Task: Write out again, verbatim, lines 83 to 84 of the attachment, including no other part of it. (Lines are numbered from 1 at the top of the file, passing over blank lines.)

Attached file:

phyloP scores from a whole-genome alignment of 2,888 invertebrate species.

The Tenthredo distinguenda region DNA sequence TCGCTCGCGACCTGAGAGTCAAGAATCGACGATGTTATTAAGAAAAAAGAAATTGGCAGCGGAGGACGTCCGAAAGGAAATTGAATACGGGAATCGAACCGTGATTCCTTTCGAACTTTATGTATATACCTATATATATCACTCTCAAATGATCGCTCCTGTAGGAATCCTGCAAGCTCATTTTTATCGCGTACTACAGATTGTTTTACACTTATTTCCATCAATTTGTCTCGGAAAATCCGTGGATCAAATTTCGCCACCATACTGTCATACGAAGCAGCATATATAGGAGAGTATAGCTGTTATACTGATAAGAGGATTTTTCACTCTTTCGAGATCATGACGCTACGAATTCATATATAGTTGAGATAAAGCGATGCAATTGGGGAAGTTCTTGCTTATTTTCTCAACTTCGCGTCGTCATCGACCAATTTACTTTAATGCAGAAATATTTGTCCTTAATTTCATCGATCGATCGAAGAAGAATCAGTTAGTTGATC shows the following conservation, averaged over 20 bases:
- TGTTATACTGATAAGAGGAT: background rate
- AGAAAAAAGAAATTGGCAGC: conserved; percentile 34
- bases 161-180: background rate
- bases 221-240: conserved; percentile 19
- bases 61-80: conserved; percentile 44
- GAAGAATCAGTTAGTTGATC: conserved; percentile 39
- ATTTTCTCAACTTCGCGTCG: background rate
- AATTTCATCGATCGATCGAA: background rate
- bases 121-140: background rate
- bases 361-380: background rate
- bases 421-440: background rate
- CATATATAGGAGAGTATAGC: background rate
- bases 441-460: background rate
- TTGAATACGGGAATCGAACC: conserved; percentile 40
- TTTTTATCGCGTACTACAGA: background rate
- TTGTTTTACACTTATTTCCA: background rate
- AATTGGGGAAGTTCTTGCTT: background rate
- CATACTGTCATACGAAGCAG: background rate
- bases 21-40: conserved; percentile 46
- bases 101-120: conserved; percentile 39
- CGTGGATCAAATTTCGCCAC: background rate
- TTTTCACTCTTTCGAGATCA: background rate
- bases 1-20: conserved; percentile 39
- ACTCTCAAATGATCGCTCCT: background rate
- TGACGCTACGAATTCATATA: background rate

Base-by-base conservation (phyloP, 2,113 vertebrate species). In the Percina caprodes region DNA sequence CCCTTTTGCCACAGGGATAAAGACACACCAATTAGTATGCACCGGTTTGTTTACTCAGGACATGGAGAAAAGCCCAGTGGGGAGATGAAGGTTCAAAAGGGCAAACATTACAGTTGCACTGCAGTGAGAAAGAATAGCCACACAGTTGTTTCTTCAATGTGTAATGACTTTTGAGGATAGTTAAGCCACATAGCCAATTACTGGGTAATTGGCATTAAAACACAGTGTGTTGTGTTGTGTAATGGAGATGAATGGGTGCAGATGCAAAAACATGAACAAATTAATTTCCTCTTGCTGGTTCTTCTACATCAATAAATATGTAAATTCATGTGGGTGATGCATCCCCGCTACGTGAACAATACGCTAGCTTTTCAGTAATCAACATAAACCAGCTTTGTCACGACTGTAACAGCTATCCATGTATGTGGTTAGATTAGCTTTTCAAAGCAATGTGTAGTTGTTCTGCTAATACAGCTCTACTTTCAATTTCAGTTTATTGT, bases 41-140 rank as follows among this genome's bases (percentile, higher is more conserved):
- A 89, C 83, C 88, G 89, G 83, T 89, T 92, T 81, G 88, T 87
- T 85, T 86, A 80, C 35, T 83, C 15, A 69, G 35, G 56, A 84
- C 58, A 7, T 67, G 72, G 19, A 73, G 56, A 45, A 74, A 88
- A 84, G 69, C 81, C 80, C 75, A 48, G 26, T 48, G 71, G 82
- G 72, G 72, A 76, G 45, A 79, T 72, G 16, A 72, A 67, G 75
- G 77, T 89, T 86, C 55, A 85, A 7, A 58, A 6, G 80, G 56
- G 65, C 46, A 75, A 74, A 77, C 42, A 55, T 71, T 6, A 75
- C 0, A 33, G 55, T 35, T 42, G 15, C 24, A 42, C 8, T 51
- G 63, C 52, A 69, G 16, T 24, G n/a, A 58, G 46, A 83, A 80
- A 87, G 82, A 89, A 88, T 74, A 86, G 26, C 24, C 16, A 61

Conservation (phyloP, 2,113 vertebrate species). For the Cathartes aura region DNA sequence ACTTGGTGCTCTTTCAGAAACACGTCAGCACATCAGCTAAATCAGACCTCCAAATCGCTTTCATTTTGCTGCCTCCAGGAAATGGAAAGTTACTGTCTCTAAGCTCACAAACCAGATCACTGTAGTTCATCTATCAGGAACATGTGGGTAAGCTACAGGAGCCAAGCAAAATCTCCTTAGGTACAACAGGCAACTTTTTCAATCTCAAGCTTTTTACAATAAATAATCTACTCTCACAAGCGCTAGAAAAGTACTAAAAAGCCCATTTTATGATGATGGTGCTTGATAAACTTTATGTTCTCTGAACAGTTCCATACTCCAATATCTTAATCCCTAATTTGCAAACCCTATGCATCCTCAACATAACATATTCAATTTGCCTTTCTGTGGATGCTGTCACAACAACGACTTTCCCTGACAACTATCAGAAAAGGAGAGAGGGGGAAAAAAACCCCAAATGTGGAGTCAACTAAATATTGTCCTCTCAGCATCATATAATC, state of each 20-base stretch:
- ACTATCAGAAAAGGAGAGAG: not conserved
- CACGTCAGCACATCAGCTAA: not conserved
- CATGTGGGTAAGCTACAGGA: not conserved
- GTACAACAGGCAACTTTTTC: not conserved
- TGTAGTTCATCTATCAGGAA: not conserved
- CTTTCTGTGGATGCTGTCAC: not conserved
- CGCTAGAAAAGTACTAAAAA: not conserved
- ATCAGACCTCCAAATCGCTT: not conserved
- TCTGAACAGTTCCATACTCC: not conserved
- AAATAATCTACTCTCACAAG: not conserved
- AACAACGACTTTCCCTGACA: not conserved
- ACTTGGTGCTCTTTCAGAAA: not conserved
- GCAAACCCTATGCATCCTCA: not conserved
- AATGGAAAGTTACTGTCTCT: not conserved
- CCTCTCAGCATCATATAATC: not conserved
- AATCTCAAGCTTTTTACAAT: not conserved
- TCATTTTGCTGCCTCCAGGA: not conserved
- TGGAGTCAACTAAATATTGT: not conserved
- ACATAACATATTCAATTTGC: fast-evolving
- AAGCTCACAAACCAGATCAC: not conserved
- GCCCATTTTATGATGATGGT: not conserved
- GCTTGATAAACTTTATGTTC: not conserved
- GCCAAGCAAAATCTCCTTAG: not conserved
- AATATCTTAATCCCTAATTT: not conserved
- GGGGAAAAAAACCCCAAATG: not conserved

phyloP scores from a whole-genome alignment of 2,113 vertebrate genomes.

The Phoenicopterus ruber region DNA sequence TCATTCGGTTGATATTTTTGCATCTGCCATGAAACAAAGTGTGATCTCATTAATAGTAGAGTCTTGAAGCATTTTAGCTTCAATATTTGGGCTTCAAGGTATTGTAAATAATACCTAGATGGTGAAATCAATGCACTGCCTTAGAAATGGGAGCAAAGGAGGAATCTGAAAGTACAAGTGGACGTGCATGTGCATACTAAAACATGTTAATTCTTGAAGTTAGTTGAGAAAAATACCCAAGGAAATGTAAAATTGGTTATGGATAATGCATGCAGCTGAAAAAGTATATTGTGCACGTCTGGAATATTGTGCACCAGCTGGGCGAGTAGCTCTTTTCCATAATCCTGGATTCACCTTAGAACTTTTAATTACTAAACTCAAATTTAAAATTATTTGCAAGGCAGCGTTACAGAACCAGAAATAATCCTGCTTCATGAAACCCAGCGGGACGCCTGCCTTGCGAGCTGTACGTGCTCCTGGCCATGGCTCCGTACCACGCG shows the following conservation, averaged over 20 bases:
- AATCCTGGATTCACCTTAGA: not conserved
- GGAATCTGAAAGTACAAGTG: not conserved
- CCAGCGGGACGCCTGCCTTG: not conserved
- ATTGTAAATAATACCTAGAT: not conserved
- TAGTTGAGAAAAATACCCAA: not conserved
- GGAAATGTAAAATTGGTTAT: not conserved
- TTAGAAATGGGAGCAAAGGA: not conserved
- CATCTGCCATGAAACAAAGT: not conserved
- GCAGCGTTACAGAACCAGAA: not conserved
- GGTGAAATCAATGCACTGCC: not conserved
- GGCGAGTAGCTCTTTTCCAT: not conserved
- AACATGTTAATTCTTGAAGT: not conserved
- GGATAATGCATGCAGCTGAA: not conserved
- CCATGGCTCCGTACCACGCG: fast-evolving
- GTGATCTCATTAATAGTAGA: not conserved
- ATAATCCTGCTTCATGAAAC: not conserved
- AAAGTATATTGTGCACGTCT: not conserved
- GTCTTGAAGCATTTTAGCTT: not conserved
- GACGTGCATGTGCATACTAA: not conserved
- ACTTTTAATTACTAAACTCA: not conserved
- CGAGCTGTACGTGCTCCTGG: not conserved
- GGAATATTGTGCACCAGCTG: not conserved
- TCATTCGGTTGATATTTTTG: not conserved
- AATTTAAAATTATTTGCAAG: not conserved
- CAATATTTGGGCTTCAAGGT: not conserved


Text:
- AAAGTATATTGTGCACGTCT: not conserved
- GTCTTGAAGCATTTTAGCTT: not conserved